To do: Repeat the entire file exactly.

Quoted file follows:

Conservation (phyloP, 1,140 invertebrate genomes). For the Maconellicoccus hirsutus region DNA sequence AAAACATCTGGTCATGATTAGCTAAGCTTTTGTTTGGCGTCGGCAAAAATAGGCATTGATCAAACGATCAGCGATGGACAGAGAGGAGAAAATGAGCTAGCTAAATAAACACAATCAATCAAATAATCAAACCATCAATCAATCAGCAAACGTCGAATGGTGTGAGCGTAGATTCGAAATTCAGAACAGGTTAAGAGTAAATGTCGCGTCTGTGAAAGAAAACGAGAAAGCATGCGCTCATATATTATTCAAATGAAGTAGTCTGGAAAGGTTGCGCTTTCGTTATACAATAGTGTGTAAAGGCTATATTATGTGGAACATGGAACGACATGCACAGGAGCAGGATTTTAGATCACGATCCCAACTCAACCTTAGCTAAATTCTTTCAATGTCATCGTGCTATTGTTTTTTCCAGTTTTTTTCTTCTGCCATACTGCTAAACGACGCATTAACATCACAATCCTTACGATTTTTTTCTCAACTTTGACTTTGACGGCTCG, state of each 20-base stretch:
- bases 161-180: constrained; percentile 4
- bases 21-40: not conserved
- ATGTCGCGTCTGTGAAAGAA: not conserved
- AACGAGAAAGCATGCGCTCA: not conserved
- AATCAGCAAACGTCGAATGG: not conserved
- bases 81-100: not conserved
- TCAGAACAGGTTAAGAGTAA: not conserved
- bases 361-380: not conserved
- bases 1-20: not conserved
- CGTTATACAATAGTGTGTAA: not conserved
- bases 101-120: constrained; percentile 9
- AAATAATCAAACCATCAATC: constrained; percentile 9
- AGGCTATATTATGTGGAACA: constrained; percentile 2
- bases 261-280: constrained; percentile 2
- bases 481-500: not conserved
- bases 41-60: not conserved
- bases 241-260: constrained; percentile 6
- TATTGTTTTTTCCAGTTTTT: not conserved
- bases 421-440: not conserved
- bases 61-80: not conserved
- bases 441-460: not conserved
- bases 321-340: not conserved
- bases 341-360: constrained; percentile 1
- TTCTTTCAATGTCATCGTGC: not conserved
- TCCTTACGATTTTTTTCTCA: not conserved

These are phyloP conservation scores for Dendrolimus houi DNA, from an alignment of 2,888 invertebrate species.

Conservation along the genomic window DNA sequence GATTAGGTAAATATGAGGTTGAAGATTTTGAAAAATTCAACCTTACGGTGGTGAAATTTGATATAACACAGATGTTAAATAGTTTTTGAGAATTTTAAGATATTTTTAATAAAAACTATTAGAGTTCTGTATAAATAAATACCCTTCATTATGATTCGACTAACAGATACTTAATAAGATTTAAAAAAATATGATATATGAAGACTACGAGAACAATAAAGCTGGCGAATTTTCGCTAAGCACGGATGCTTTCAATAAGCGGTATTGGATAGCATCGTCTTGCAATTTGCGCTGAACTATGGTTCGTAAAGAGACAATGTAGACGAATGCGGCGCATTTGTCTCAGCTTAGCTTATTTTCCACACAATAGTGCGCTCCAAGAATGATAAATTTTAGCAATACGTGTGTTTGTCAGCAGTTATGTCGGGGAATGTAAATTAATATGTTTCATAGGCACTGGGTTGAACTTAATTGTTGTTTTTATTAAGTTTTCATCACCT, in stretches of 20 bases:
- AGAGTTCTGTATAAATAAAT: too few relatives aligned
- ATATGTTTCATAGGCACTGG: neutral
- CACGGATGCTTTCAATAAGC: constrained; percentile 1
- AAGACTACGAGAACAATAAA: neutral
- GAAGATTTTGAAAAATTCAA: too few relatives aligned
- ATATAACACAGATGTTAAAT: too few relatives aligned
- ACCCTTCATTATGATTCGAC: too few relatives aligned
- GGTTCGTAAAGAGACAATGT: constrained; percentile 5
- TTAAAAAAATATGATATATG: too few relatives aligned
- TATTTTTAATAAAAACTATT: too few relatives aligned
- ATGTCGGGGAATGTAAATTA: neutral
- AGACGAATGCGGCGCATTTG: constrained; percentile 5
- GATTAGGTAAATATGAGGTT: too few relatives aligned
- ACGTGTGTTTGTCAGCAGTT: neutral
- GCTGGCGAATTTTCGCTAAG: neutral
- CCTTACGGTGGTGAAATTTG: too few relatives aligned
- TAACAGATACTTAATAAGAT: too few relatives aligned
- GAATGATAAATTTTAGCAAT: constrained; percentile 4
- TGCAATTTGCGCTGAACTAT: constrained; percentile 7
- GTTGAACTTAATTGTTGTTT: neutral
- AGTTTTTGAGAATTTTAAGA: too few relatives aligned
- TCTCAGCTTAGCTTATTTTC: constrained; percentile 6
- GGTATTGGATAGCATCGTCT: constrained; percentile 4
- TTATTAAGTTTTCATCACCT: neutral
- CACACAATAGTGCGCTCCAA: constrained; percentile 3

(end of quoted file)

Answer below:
Conservation (phyloP, 1,140 invertebrate genomes). For the Maconellicoccus hirsutus region DNA sequence AAAACATCTGGTCATGATTAGCTAAGCTTTTGTTTGGCGTCGGCAAAAATAGGCATTGATCAAACGATCAGCGATGGACAGAGAGGAGAAAATGAGCTAGCTAAATAAACACAATCAATCAAATAATCAAACCATCAATCAATCAGCAAACGTCGAATGGTGTGAGCGTAGATTCGAAATTCAGAACAGGTTAAGAGTAAATGTCGCGTCTGTGAAAGAAAACGAGAAAGCATGCGCTCATATATTATTCAAATGAAGTAGTCTGGAAAGGTTGCGCTTTCGTTATACAATAGTGTGTAAAGGCTATATTATGTGGAACATGGAACGACATGCACAGGAGCAGGATTTTAGATCACGATCCCAACTCAACCTTAGCTAAATTCTTTCAATGTCATCGTGCTATTGTTTTTTCCAGTTTTTTTCTTCTGCCATACTGCTAAACGACGCATTAACATCACAATCCTTACGATTTTTTTCTCAACTTTGACTTTGACGGCTCG, state of each 20-base stretch:
- bases 161-180: constrained; percentile 4
- bases 21-40: not conserved
- ATGTCGCGTCTGTGAAAGAA: not conserved
- AACGAGAAAGCATGCGCTCA: not conserved
- AATCAGCAAACGTCGAATGG: not conserved
- bases 81-100: not conserved
- TCAGAACAGGTTAAGAGTAA: not conserved
- bases 361-380: not conserved
- bases 1-20: not conserved
- CGTTATACAATAGTGTGTAA: not conserved
- bases 101-120: constrained; percentile 9
- AAATAATCAAACCATCAATC: constrained; percentile 9
- AGGCTATATTATGTGGAACA: constrained; percentile 2
- bases 261-280: constrained; percentile 2
- bases 481-500: not conserved
- bases 41-60: not conserved
- bases 241-260: constrained; percentile 6
- TATTGTTTTTTCCAGTTTTT: not conserved
- bases 421-440: not conserved
- bases 61-80: not conserved
- bases 441-460: not conserved
- bases 321-340: not conserved
- bases 341-360: constrained; percentile 1
- TTCTTTCAATGTCATCGTGC: not conserved
- TCCTTACGATTTTTTTCTCA: not conserved

These are phyloP conservation scores for Dendrolimus houi DNA, from an alignment of 2,888 invertebrate species.

Conservation along the genomic window DNA sequence GATTAGGTAAATATGAGGTTGAAGATTTTGAAAAATTCAACCTTACGGTGGTGAAATTTGATATAACACAGATGTTAAATAGTTTTTGAGAATTTTAAGATATTTTTAATAAAAACTATTAGAGTTCTGTATAAATAAATACCCTTCATTATGATTCGACTAACAGATACTTAATAAGATTTAAAAAAATATGATATATGAAGACTACGAGAACAATAAAGCTGGCGAATTTTCGCTAAGCACGGATGCTTTCAATAAGCGGTATTGGATAGCATCGTCTTGCAATTTGCGCTGAACTATGGTTCGTAAAGAGACAATGTAGACGAATGCGGCGCATTTGTCTCAGCTTAGCTTATTTTCCACACAATAGTGCGCTCCAAGAATGATAAATTTTAGCAATACGTGTGTTTGTCAGCAGTTATGTCGGGGAATGTAAATTAATATGTTTCATAGGCACTGGGTTGAACTTAATTGTTGTTTTTATTAAGTTTTCATCACCT, in stretches of 20 bases:
- AGAGTTCTGTATAAATAAAT: too few relatives aligned
- ATATGTTTCATAGGCACTGG: neutral
- CACGGATGCTTTCAATAAGC: constrained; percentile 1
- AAGACTACGAGAACAATAAA: neutral
- GAAGATTTTGAAAAATTCAA: too few relatives aligned
- ATATAACACAGATGTTAAAT: too few relatives aligned
- ACCCTTCATTATGATTCGAC: too few relatives aligned
- GGTTCGTAAAGAGACAATGT: constrained; percentile 5
- TTAAAAAAATATGATATATG: too few relatives aligned
- TATTTTTAATAAAAACTATT: too few relatives aligned
- ATGTCGGGGAATGTAAATTA: neutral
- AGACGAATGCGGCGCATTTG: constrained; percentile 5
- GATTAGGTAAATATGAGGTT: too few relatives aligned
- ACGTGTGTTTGTCAGCAGTT: neutral
- GCTGGCGAATTTTCGCTAAG: neutral
- CCTTACGGTGGTGAAATTTG: too few relatives aligned
- TAACAGATACTTAATAAGAT: too few relatives aligned
- GAATGATAAATTTTAGCAAT: constrained; percentile 4
- TGCAATTTGCGCTGAACTAT: constrained; percentile 7
- GTTGAACTTAATTGTTGTTT: neutral
- AGTTTTTGAGAATTTTAAGA: too few relatives aligned
- TCTCAGCTTAGCTTATTTTC: constrained; percentile 6
- GGTATTGGATAGCATCGTCT: constrained; percentile 4
- TTATTAAGTTTTCATCACCT: neutral
- CACACAATAGTGCGCTCCAA: constrained; percentile 3